The National Cancer Institute, the most likely funder, has seen its purse strings tightened by Congress in recent years, says White: “Since before 2003, we’ve had substantially less increase in our budget, and we’re at the lowest level of grant funding in a long time. We’re funding less than 20 percent of all our major grants right now.”
Like many researchers, Blask says he is uncertain whether his federal research grant will be renewed.
Carolina Hinestrosa of the Washington-based National Breast Cancer Coalition is open to the idea that melatonin could benefit cancer treatment and prevention. But she says more data are needed.
“Ultimately with any intervention and treatment for cancer we need to see the hard endpoints—survival and mortality for breast cancer,” Hinestrosa says. “The melatonin story has not been completely answered at this point. We need to go all the way by doing the right clinical studies.”
Even without further studies, Blask and other researchers have demonstrated that cancer cells don’t run at full throttle around the clock. Like the rest of the body, they seem to follow circadian rhythms and have their own sleep/wake cycles.
What that means for cancer treatment is the focus of research for Dr. William Hrushesky. For more than 30 years, Hrushesky has investigated the effect of circadian rhythms on cancer treatment—specifically, how the time of day that chemotherapy is administered can affect its chances for success.
An adjunct professor at the University of South Carolina, Hrushesky conducted his early research at the University of Minnesota and the National Institutes of Health. He contends that the time of day a specific chemotherapeutic drug is given has a major impact on its effectiveness and toxic side effects. In a study of 43 women with ovarian cancer who received eight months of chemotherapy, he found that the patients who received cisplatin in the evening tolerated the drug far better those who received it in the morning. The women in the morning group suffered kidney damage and a profound anemia, among other side effects. Given in the morning, Hrushesky says, the cisplatin poisoned a protein hormone produced by the kidney that stimulates red-blood-cell production.
Hrushesky saw the opposite result among patients given 5-FU, a chemotherapy agent that preferentially attacks cells that are rapidly dividing. Patients tolerated the drug far better when receiving it in the morning rather than the evening, when some of the body’s cells typically divide rapidly.
“If you are given an antiproliferative agent like 5-FU at a time of day when the cells lining the gut and bone marrow are proliferating like crazy,” Hrushesky says, “you’re going to blast the hell out of them. But if you give the drug at another time of day when they’re asleep, they’re going to be protected.”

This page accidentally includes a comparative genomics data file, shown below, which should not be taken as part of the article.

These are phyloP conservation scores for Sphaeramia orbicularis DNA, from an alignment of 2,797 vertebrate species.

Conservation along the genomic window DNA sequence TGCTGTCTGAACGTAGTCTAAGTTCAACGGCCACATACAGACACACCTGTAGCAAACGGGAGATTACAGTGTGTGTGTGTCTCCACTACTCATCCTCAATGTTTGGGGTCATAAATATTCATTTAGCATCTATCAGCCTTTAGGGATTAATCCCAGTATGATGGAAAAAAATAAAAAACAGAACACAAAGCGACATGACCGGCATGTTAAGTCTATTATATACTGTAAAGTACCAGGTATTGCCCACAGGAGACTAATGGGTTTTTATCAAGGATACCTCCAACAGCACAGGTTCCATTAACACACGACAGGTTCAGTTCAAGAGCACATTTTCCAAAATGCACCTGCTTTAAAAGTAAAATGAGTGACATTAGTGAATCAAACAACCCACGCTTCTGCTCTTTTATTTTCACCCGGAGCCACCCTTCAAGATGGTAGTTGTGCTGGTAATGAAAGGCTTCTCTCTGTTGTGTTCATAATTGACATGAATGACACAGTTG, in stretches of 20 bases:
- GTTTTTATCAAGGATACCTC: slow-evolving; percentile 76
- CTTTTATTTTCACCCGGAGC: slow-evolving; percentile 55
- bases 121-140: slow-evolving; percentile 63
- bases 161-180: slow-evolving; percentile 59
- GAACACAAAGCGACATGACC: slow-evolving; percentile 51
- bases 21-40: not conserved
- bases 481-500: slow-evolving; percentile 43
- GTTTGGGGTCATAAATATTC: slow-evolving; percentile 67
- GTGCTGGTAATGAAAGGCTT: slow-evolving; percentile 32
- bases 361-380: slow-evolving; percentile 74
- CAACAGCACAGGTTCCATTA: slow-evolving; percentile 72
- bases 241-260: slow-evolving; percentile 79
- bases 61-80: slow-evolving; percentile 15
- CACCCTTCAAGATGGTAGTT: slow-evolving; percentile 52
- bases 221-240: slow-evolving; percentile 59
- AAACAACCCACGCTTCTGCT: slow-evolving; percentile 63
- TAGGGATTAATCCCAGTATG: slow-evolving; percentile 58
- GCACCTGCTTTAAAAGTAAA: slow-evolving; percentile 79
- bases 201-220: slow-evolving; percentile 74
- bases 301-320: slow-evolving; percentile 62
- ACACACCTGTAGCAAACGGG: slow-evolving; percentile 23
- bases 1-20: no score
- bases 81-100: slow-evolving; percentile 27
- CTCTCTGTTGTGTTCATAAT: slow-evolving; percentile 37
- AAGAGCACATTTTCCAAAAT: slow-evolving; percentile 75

Knowing when various normal cells are active is key, Hrushesky says: “It’s the difference between having permanent damage to organ systems or not.” Hrushesky’s other research suggests that timing chemotherapy based on circadian rhythms results in fewer infections, less bleeding, and less nausea.
Hrushesky also cites “increasing evidence” that giving anticancer drugs in the appropriate circadian phase significantly enhances their effectiveness. In his study of the women with ovarian cancer, four times as many patients survived five years if they received the anticancer drug doxorubicin in the morning and cisplatin in the evening.
“The safest and least toxic schedule was also the most effective,” Hrushesky says.
His most recent paper, published last year in Molecular Cancer Therapeutics, reported that when 5-FU was administered in the early morning, it resulted in less toxicity and generated the “greatest antitumor effect, and best survival.”
Hrushesky’s findings remain controversial. White of the National Cancer Institute says circadian-based cancer treatment is more widely accepted in Europe, but the data are “not consistent” in terms of whether it reduces tumor mass.
In September, the National Institutes of Health sponsored a two-day conference called “Environmental Influences on Circadian Rhythms and Human Disorders.” NIH is taking the issue seriously and thinks the cancer-research community should begin doing the same.
“Although we have developed new drugs to control toxic effects, we really ask patients to suffer a lot of toxicity,” White says.
Twenty years after Richard Stevens noticed a streetlight beaming into his bedroom, the hard evidence on the role that our bodily rhythms play in illnesses and treatment is not yet in. But the data suggest that he was on to something.